Wednesday, 4 July 2012

MACC should be free from political interference, says ex-ICAC commissioner

KUALA LUMPUR, July 4 — The Malaysian Anti-Corruption Commission (MACC) should be allowed to get on with the job of implementing national anti-corruption strategies, without having to encounter any political interference.

Former Independent Commission Against Corruption of Hong Kong (ICAC) commissioner Bertrand de Speville said politicians from all divides must also have faith and confidence in the MACC to accomplish the task entrusted to them.

“Presenting the MACC 2011 Annual Report to parliamentarians is a step towards more accountability and transparency.

“However, this should not serve as an opportunity for politicians to start second-guessing the anti-corruption body in its investigations into any particular case, although they can question the report.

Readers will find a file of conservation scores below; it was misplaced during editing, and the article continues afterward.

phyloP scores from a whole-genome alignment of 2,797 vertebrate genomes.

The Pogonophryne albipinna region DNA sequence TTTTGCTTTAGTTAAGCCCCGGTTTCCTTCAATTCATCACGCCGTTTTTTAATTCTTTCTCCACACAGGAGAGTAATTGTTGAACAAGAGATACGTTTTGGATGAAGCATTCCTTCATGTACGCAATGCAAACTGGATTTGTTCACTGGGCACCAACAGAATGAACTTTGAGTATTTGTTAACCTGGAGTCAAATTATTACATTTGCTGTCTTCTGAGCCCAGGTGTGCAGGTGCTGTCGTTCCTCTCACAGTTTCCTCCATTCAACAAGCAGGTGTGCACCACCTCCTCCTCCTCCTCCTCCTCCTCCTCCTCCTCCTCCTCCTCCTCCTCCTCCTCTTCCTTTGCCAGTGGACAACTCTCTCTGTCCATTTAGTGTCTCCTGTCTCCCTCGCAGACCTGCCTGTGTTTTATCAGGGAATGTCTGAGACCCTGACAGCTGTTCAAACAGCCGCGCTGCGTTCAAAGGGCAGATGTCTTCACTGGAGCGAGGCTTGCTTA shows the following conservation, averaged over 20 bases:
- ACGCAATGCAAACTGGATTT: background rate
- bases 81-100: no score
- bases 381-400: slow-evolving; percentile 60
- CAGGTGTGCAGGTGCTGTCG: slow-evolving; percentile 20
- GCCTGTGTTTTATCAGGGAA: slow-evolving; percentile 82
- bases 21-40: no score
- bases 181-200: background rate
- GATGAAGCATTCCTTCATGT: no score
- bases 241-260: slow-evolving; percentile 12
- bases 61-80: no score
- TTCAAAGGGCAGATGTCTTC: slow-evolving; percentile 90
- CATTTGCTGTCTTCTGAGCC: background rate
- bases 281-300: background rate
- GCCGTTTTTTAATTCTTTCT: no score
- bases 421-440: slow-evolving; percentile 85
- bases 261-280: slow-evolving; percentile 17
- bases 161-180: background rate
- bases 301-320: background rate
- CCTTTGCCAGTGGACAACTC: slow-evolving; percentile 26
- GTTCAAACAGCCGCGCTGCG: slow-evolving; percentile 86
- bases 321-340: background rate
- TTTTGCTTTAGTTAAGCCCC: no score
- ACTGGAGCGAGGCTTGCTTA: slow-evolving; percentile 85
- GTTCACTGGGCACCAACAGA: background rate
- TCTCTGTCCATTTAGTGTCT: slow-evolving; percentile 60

“When they start to second-guess the commission, they begin to undermine the independence and investigations autonomy of the anti-corruption body, and they will serve the country ill by doing that,” he said, during a visit to the MACC recently.

The article was posted on the MACC’s official blog here today.

Since stepping down in 1996 as the commissioner of ICAC Hong Kong, de Speville has advised governments and international organisations on various aspects of anti-corruption policy and practice.

From 1997-2003, he was adviser to the Council of Europe’s Multi-disciplinary Group on Corruption.

Praising the MACC for being accountable to representatives of the public, de Speville noted that it was essential for the commission to have friends in local communities.

“If you do not have public support, you cannot win the fight,” he said, besides stressing the need to equip the national anti-corruption body with sufficient funds and resources. — Bernama

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